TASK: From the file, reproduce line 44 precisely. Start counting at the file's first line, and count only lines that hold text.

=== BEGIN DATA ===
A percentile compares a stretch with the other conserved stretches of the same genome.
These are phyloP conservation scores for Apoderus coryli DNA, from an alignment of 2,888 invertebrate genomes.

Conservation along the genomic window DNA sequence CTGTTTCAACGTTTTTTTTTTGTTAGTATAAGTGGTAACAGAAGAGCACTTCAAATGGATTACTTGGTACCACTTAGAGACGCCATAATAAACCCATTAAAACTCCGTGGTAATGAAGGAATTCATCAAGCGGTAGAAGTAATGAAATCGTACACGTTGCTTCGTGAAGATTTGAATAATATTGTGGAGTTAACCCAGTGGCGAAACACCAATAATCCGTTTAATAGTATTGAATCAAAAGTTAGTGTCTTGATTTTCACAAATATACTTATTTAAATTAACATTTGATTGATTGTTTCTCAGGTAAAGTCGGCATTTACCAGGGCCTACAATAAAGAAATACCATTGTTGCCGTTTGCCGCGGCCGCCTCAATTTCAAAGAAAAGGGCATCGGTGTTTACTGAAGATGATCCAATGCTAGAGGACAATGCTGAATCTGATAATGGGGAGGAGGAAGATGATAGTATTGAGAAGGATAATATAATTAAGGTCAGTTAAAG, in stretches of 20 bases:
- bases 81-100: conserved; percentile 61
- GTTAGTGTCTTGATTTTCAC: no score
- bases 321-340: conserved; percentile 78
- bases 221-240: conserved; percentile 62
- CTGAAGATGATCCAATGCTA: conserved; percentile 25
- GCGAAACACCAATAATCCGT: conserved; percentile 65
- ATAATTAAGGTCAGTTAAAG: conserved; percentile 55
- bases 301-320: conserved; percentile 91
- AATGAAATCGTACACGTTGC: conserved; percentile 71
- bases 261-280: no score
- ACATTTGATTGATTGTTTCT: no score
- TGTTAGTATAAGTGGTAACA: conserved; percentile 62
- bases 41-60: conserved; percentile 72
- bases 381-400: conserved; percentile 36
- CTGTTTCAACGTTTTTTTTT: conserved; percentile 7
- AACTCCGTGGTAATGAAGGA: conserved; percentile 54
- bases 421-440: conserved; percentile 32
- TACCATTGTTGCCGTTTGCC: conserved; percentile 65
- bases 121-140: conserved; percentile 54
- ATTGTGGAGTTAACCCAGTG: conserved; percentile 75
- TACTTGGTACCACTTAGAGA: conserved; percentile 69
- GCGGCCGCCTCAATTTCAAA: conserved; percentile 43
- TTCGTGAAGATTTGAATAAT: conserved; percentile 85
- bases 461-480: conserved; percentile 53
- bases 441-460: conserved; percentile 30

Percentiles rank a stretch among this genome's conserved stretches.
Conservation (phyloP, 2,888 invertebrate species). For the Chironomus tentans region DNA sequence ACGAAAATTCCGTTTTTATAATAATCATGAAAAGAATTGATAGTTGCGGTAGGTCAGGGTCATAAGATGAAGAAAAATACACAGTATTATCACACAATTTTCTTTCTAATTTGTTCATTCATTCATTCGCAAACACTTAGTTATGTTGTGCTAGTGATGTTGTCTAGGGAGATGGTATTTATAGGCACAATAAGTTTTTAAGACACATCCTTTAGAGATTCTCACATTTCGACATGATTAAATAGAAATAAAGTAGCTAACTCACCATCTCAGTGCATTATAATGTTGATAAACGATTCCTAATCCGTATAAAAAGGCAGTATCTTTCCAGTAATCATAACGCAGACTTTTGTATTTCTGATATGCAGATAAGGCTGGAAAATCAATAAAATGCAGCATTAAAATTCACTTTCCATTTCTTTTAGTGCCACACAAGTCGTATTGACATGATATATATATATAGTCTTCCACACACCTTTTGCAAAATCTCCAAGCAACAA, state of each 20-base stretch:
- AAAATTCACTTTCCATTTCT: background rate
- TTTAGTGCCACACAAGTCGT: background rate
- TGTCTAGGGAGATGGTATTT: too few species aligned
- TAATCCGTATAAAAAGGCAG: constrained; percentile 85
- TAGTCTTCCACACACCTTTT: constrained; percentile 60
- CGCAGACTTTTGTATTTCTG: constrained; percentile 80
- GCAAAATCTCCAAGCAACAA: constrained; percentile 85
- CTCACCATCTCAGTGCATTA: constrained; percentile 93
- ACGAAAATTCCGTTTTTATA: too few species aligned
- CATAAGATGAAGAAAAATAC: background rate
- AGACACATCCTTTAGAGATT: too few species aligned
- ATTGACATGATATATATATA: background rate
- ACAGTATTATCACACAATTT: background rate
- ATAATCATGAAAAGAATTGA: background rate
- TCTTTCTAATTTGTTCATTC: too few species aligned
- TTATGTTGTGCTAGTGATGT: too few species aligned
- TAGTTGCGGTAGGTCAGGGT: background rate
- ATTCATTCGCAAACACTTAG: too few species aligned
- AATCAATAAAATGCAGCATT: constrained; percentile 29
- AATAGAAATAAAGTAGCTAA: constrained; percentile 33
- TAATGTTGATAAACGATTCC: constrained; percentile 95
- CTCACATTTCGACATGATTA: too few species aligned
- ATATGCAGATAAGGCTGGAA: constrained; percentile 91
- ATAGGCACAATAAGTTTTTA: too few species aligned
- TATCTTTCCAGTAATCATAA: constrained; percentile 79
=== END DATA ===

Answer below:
- ATAATCATGAAAAGAATTGA: background rate